“Ultimately, we are a county that looks to tourism as part of our income. There is this balance of volume and quality and impact on the environment. Responsibility works hand in hand with that,” said cohort member Patrick Sullivan, division chief of operations for Nevada County Consolidated Fire District.
Last month, the California State Association of Counties recognized Nevada County with a 2023 Challenge Award for its collaborative solution-based approach to visitor safety and outdoor recreation, efforts that could serve as a model for other communities.
A safer river corridor
Each year, 800,000 people visit the South Yuba River. Nevada County Consolidated Fire District provides technical rescues within the river corridor responding annually to upward of 30 medical emergencies between the town of Washington and Lake Englebright.
Last spring, deadly cold and fast water in the Yuba River prompted the cohort to scale up outreach on river safety. The county coordinated a media day on May 17 with a message to “Stay Out, Stay Alive.” A weekly outreach campaign was launched with community partners, including a public safety video, travel alerts, social media posts and roadside message boards in English and Spanish that alerted visitors of hazardous conditions.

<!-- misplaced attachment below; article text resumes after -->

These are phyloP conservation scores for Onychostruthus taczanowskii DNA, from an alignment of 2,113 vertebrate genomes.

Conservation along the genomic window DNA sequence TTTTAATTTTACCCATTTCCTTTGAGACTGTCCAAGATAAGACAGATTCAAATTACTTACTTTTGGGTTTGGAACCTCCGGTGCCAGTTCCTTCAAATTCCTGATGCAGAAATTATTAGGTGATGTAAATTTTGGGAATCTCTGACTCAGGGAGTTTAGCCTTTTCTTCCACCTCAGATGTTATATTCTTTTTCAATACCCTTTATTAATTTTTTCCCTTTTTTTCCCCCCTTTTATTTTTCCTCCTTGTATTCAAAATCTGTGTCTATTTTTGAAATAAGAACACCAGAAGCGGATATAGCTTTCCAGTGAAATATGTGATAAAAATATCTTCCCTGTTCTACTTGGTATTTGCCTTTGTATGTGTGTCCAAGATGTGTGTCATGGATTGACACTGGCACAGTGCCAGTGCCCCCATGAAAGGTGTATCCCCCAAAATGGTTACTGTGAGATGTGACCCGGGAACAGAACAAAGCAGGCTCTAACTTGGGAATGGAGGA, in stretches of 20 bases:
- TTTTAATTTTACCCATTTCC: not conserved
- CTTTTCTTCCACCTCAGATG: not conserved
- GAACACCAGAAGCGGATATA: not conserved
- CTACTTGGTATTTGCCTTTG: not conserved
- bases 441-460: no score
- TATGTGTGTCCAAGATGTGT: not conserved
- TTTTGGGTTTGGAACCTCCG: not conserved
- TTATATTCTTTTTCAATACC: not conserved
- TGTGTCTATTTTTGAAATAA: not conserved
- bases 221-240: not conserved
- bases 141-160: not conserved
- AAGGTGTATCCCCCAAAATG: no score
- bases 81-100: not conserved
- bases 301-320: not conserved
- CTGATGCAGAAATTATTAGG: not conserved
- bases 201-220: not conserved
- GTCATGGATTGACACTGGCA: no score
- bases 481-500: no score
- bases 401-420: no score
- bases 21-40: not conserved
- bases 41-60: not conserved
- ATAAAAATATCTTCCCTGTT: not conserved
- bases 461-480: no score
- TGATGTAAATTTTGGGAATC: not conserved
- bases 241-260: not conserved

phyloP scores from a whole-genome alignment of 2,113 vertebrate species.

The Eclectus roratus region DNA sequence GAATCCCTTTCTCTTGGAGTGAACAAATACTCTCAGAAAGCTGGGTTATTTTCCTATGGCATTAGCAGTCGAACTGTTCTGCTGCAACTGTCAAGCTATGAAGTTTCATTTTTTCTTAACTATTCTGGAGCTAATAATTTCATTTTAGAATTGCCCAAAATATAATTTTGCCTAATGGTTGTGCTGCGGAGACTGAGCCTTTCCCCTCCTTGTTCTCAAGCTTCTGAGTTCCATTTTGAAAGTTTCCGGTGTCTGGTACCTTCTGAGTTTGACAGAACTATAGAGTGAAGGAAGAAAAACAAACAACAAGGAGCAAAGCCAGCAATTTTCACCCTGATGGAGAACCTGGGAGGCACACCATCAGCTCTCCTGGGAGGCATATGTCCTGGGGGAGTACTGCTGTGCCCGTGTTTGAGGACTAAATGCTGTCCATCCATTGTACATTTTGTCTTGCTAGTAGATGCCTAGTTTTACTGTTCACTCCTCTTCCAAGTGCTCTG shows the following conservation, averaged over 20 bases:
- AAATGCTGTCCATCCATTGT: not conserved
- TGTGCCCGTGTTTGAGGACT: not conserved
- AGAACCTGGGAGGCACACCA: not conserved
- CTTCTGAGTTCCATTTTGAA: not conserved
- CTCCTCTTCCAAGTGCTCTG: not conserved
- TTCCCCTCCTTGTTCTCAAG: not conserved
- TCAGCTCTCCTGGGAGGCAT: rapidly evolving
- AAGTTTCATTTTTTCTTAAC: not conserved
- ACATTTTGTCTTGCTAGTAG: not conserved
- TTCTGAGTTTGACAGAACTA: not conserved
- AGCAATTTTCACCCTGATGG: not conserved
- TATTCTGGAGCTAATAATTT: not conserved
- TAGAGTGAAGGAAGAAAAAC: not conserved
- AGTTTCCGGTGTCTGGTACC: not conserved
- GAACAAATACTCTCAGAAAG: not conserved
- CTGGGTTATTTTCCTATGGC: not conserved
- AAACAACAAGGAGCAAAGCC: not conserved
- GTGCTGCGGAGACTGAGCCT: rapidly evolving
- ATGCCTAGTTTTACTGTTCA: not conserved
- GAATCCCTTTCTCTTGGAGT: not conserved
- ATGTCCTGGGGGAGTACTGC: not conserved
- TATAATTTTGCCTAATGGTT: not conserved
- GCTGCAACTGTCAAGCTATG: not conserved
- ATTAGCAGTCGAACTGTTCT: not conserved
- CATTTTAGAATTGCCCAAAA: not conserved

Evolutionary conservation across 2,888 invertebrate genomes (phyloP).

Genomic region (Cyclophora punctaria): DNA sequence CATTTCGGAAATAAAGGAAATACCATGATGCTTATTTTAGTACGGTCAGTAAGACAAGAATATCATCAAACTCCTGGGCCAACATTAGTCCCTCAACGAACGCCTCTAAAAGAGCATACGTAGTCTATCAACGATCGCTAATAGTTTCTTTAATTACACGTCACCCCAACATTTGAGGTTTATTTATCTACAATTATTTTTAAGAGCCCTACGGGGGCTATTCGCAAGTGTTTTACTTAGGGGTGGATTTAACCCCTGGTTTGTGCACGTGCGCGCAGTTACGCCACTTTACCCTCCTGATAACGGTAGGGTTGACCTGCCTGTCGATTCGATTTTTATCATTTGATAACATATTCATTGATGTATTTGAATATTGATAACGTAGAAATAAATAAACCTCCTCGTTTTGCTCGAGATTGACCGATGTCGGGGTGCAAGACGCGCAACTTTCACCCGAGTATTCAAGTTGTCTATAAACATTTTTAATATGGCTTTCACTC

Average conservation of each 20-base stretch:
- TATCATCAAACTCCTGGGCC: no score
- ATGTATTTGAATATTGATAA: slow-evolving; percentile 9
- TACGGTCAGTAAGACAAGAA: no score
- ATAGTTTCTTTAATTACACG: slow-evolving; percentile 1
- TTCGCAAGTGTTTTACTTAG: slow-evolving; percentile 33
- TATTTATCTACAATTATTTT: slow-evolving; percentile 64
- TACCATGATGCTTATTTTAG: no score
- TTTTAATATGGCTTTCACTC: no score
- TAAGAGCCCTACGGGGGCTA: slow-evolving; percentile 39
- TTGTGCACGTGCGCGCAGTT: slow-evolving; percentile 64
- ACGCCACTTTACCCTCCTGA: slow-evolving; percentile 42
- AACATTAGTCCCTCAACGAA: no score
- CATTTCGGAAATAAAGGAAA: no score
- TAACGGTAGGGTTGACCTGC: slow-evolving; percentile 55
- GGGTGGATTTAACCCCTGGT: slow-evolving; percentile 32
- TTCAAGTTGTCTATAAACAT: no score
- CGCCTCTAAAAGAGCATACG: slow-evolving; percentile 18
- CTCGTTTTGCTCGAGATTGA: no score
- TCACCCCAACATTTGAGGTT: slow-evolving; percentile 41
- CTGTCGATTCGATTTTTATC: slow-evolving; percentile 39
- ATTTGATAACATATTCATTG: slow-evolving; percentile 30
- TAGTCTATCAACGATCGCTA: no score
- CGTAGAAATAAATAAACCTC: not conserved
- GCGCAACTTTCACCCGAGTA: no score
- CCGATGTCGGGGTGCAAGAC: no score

First responders had a decline in emergency calls even though the river was at historically high levels.
“The effort was well done. I think it has made a difference in safety and heightened the level of awareness in the river,” said Sullivan.
The cohort has also worked with the County to identify placement and installation of new call boxes at river crossings, procure portable toilets to keep the river cleaner and develop trail mile markers along 39 miles of trails to help first responders find injured hikers sooner. Trash and traffic congestion remain ongoing issues countywide.
“We know people are going to come. How do we give them resources to do it appropriately and not put a strain on our resources?” said Sullivan.
Improved access to trails